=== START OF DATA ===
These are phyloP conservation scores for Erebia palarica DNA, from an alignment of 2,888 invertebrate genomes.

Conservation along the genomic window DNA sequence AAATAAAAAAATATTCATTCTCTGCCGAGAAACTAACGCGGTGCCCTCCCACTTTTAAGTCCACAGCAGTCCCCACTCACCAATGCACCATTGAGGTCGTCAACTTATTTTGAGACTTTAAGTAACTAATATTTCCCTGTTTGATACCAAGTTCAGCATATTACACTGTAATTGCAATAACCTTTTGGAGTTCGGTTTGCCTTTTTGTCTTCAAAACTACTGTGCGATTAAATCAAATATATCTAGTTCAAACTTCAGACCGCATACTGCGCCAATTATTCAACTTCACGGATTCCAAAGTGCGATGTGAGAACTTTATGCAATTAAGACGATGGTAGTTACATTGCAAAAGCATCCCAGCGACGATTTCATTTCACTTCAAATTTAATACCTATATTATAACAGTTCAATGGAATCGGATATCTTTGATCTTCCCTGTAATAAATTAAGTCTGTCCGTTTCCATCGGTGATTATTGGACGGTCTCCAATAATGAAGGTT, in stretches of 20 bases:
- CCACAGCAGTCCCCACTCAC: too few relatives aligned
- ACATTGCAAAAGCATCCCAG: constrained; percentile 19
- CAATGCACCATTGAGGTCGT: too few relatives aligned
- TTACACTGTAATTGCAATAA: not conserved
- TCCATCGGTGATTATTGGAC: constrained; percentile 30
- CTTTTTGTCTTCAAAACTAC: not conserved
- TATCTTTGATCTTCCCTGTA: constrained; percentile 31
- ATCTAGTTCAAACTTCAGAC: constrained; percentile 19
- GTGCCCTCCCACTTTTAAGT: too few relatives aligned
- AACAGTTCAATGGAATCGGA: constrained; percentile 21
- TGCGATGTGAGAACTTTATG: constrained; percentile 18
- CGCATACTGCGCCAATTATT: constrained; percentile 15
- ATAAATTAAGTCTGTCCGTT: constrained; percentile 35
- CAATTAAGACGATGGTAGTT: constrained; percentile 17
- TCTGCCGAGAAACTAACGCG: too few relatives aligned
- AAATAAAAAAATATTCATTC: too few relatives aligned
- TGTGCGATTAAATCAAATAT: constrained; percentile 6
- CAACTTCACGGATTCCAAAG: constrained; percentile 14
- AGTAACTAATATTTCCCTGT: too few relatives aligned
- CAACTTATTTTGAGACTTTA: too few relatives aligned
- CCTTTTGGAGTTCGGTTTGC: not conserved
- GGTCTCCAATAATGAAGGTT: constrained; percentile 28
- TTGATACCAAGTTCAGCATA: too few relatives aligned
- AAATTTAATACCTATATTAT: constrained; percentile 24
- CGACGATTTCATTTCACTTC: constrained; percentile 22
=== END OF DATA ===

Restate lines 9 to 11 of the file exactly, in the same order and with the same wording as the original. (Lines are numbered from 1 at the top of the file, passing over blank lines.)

- TATCTTTGATCTTCCCTGTA: constrained; percentile 31
- ATCTAGTTCAAACTTCAGAC: constrained; percentile 19
- GTGCCCTCCCACTTTTAAGT: too few relatives aligned